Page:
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What type of irrigation technique works best for my landscape design?

Using an irrigation system can save you time, money and water. Which type of system you'll want to use depends on the size of the area you're irrigating and the kind of plants you're growing.

There are four basic landscape irrigation techniques:

  • Micro-irrigation systems water your plants' roots directly, using just the amount of water they need. This method is recommended for shrubs and dwarf fruit trees rather than lawns. Because the tubing for micro-irrigation is aboveground, it can easily be damaged by freezing weather, dirt or vandalism.
  • A flood system, in the form of a bed sprayer, bubbler or jet system, floods the earth instead of spraying the plants from above. Use this method for watering plants that are prone to disease and mold if overwatered, such as roses, fruit trees and groundcover. Your land needs to be particularly flat in order to use a flood system, or the water won't flow evenly, resulting in erosion and water waste. A flood system requires an abundant water source.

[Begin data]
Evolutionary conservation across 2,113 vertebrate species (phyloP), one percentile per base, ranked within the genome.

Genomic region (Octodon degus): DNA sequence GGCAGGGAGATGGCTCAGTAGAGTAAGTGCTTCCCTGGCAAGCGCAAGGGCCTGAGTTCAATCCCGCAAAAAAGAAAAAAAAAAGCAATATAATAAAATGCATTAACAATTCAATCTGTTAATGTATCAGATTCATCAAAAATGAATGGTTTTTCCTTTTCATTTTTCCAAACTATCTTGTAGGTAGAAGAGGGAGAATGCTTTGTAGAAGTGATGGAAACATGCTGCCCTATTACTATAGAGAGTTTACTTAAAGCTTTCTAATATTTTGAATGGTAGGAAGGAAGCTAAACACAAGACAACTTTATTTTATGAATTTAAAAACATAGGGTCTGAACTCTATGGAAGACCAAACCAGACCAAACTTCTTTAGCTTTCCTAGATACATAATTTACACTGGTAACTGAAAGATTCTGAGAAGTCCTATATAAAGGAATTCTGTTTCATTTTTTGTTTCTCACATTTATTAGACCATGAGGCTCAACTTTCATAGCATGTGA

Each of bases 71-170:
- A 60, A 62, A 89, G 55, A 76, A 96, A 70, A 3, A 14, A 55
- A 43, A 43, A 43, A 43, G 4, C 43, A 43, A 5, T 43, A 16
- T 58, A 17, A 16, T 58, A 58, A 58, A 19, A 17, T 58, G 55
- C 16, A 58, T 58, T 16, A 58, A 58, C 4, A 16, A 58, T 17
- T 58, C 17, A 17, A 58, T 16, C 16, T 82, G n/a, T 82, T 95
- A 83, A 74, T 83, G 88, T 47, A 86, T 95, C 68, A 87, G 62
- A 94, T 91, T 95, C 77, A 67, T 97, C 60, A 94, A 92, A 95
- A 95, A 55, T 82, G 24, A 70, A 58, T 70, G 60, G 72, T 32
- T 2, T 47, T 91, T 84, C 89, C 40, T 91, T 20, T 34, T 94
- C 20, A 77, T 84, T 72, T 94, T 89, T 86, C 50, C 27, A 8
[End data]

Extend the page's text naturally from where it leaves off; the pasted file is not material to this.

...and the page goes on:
• Rotary sprinklers spray water as they rotate in a circle. They're ideal for lawns and turf because their spray can reach up to 100 feet (30.5 meters). Make sure you have high water pressure for best results. These sprinklers are likely to require regular maintenance.
  • A spray irrigation system generally uses a traditional sprinkler head that can pop up from the ground when in use. This adjustable system can cover anywhere from one to 15 feet (0.3 to 4.6 meters). Spray irrigation performs well even if water pressure is low, and it is best used in small, regularly shaped areas. However, these systems are imprecise and can therefore end up wasting water. If your water is full of minerals, you'll have to replace the sprinkler heads whenever they become clogged by mineral buildup.